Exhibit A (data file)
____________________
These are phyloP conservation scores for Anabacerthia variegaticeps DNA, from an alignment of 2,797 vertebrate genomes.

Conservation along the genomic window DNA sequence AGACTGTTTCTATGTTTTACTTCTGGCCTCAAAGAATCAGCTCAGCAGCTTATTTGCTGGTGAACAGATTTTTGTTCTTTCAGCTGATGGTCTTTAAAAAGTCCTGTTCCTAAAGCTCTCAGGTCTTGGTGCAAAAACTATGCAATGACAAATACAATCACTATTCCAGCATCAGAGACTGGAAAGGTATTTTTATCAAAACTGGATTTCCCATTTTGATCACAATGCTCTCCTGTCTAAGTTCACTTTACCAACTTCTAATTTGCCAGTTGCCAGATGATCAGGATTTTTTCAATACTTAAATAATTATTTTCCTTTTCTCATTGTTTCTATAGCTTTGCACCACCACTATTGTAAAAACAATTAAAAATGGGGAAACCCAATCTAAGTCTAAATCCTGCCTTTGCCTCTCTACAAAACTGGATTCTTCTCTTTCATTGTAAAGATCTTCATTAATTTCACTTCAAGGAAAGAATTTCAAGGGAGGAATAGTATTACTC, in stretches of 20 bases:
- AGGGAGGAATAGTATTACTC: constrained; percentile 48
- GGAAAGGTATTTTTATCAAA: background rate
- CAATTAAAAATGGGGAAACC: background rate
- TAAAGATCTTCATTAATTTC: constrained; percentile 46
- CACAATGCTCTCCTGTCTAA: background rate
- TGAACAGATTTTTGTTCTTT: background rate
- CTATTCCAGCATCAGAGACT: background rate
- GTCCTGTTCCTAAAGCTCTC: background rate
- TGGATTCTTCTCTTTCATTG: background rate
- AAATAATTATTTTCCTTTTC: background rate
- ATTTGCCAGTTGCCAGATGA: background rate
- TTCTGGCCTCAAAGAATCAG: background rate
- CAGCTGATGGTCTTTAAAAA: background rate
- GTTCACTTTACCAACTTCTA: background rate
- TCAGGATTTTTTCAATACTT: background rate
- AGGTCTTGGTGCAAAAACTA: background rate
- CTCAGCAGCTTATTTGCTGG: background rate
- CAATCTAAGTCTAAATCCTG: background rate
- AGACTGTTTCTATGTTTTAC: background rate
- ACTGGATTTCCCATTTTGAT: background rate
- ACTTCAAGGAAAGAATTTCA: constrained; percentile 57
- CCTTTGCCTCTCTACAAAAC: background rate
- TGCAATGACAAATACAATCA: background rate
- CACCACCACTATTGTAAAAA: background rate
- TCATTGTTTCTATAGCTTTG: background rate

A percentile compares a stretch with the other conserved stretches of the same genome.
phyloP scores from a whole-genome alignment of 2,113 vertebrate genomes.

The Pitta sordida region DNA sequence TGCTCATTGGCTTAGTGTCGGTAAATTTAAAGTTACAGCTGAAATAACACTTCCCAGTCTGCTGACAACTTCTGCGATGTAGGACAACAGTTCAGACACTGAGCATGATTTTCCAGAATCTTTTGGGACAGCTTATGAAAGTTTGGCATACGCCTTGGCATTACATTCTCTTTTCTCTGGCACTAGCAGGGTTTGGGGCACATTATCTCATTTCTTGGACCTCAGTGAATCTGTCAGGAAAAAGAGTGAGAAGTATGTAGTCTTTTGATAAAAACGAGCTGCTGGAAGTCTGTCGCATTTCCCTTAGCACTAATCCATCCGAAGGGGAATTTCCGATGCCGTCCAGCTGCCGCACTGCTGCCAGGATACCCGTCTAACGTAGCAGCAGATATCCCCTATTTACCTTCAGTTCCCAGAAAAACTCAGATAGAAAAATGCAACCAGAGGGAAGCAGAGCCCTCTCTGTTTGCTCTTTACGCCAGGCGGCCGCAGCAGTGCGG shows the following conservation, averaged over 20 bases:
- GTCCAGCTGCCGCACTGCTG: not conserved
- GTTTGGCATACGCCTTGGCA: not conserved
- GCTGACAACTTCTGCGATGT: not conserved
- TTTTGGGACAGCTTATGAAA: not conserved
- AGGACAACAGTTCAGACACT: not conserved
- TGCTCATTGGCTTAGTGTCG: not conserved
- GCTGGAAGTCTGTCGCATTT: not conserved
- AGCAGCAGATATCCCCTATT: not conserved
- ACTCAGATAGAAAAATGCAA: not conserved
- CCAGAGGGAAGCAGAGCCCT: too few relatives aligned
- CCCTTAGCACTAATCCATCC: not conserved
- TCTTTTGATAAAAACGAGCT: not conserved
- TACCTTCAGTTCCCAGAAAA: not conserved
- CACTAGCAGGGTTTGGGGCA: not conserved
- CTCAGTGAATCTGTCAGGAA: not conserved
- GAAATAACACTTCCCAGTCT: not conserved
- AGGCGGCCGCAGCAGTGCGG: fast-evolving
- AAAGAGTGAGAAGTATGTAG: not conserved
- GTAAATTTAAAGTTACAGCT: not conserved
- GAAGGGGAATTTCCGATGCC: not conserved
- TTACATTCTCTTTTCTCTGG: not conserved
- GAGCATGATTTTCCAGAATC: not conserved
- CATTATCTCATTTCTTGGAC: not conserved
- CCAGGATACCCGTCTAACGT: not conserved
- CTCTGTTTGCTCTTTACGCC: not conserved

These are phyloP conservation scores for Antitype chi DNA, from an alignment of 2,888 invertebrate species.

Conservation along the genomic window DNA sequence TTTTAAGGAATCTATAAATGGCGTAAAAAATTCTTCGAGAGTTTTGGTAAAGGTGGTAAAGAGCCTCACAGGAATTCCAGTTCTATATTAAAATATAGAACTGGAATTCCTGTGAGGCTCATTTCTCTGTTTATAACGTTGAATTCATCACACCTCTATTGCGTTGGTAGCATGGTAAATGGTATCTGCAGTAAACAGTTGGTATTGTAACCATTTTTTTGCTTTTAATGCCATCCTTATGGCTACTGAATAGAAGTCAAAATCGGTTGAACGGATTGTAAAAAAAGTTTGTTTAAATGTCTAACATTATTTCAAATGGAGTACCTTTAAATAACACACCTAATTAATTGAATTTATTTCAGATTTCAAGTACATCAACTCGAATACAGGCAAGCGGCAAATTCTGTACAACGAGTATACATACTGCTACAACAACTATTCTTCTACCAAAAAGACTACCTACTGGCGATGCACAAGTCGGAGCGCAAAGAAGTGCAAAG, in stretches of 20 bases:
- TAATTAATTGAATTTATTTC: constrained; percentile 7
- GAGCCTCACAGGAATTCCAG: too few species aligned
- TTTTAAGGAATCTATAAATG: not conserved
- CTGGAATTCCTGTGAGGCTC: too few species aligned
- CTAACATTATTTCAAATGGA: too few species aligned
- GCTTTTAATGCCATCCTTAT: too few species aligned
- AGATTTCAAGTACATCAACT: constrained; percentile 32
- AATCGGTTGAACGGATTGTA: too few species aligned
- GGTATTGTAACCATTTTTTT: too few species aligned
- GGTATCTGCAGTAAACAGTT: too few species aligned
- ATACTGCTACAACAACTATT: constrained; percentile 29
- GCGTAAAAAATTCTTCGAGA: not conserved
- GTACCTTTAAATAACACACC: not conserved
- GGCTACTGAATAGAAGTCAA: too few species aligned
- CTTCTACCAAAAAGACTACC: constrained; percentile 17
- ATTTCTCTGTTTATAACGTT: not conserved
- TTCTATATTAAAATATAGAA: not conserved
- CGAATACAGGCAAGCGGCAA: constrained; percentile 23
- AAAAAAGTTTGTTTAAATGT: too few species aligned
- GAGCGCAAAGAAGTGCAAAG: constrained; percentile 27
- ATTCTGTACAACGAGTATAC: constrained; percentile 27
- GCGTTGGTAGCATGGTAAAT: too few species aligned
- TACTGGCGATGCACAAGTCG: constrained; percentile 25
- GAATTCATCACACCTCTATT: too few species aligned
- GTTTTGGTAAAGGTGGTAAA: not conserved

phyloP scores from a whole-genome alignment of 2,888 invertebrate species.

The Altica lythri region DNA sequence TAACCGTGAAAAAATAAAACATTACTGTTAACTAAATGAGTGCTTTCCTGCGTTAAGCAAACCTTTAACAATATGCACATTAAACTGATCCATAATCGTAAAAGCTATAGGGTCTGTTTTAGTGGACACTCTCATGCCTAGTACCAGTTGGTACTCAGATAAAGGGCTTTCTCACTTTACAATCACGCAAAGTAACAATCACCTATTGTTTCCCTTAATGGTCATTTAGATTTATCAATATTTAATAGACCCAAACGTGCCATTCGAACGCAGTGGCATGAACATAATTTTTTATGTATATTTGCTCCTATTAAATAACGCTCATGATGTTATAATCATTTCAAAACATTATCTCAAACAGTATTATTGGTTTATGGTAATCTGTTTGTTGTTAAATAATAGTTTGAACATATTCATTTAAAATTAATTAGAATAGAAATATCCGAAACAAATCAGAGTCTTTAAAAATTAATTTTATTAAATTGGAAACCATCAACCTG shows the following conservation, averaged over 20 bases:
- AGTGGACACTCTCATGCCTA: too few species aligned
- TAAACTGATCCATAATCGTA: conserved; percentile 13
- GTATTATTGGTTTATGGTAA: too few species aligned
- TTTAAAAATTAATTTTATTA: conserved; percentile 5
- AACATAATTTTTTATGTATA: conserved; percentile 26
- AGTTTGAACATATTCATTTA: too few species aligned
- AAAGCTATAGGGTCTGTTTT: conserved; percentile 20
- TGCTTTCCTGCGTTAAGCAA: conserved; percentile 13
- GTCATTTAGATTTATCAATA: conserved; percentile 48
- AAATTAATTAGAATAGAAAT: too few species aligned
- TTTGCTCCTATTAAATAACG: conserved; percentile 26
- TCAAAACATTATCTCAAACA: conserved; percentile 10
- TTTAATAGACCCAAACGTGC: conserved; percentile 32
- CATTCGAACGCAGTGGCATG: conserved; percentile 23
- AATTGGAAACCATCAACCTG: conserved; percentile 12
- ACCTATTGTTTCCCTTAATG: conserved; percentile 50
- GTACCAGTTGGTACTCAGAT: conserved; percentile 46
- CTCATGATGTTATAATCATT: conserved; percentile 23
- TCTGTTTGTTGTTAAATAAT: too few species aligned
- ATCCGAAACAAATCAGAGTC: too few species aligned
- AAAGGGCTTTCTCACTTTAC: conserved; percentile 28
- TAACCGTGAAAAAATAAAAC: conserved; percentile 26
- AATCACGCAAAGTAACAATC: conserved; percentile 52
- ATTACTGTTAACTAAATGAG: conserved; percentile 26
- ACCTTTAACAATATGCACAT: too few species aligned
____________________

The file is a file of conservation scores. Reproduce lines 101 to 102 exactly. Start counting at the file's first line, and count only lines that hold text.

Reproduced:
- GTACCAGTTGGTACTCAGAT: conserved; percentile 46
- CTCATGATGTTATAATCATT: conserved; percentile 23